Tips for winter weather driving

These tips can help your family stay safe.

Winter-Driving

Be careful not to underestimate the danger of driving in winter weather. These tips can help your family stay safe. Tweet It

  • Go slow, accelerate slowly and don't use cruise control on wet or icy roads.
  • Keep your headlights on in bad weather, even during the day. Not just to help you see - but to help other drivers see you.
  • Pack a winter emergency kit for your car: flashlight, batteries, cell phone charger, blanket, water, snacks, gloves, boots and a first aid kit.
  • Keep your car maintained. Make sure you have enough gas, windshield fluid and antifreeze. Have your brakes checked.
  • The safest following distance on normal, dry pavement is three to four seconds. On ice or snow, allow eight to 10 seconds of following time. 
  • Check your car's tire tread and wear. Minimum tread is 1/16 inch for adequate traction.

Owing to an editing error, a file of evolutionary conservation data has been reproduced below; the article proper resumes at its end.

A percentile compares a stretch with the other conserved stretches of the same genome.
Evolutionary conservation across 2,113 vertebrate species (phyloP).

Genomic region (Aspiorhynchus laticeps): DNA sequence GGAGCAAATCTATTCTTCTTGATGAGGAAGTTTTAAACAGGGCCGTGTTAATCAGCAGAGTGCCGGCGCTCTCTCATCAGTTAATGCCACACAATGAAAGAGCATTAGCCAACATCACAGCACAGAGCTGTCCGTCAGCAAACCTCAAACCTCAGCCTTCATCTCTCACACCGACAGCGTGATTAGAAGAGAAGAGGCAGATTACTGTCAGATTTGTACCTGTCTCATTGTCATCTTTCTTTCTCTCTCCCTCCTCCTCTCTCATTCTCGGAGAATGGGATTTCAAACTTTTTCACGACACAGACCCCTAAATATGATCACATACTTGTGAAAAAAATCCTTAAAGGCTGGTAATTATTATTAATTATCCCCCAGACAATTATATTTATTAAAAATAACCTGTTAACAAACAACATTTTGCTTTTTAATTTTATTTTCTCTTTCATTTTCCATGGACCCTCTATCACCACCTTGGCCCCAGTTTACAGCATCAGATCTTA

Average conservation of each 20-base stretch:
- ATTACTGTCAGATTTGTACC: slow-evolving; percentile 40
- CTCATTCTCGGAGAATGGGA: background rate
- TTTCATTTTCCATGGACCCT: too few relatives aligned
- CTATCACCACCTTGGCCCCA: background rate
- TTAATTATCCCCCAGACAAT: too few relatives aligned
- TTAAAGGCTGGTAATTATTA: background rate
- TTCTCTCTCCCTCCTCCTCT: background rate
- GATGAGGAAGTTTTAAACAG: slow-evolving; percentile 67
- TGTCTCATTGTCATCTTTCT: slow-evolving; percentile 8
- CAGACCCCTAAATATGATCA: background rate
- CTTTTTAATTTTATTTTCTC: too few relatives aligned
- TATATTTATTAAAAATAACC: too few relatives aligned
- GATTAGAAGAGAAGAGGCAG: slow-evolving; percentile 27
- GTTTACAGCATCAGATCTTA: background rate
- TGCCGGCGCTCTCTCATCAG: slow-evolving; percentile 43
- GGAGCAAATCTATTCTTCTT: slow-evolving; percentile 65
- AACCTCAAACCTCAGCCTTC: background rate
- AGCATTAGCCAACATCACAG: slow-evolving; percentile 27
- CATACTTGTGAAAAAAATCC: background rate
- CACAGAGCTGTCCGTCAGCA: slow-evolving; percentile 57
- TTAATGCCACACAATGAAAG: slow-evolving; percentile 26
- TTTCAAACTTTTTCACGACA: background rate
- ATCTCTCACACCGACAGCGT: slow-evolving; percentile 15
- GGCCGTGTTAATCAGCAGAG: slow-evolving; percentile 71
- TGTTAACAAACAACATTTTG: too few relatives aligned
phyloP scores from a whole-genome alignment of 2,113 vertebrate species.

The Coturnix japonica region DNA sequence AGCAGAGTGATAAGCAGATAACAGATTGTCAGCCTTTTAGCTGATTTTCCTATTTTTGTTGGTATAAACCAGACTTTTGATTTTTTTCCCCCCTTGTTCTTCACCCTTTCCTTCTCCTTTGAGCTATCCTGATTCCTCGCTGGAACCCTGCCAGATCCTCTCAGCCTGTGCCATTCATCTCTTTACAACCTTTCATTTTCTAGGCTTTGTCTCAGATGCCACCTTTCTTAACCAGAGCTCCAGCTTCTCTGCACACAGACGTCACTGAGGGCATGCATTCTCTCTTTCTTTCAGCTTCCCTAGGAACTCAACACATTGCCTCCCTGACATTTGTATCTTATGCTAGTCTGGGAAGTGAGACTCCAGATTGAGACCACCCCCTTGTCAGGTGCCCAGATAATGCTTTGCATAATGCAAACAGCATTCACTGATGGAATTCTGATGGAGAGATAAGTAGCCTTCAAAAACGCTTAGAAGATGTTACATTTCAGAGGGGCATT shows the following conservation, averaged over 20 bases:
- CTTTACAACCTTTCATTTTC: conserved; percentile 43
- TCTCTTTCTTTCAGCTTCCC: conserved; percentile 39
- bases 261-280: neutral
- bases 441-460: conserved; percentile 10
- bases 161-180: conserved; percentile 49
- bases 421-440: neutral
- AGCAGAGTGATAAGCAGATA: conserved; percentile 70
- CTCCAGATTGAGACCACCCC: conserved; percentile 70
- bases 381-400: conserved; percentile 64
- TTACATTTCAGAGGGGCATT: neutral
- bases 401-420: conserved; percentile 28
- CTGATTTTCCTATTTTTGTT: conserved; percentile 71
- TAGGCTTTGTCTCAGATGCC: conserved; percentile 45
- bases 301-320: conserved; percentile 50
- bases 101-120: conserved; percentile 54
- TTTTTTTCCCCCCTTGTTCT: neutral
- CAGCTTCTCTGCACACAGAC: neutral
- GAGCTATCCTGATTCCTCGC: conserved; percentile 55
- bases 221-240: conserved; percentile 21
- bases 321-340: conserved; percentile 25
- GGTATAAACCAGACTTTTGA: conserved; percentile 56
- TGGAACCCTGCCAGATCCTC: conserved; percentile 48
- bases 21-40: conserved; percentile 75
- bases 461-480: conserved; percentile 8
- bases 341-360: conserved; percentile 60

• Keep extra windshield wiper fluid in your trunk, and make sure the wiper blades are in good condition.
  • If you can't see a snowplow's side mirrors, the driver can't see you. Stay at least 2-3 car lengths behind, and watch for sudden stops or turns.
  • Don't forget to clear snow from your vehicle before driving - including the roof. (The drivers behind you will thank you.)
  • Be extra careful driving on bridges, ramps, overpasses and in shaded areas. They tend to freeze first.
  • Roads that seem dry may actually be the most dangerous. Watch out for black ice.
  • If you get stuck, clear the area around your exhaust pipe, then turn on the car and use the heater for about 10 minutes every hour while waiting for help. 
  • If you are already in an area that is being hit by bad weather, don't try to drive your way out of it. Seek shelter for both you and your car and wait for the storm to pass.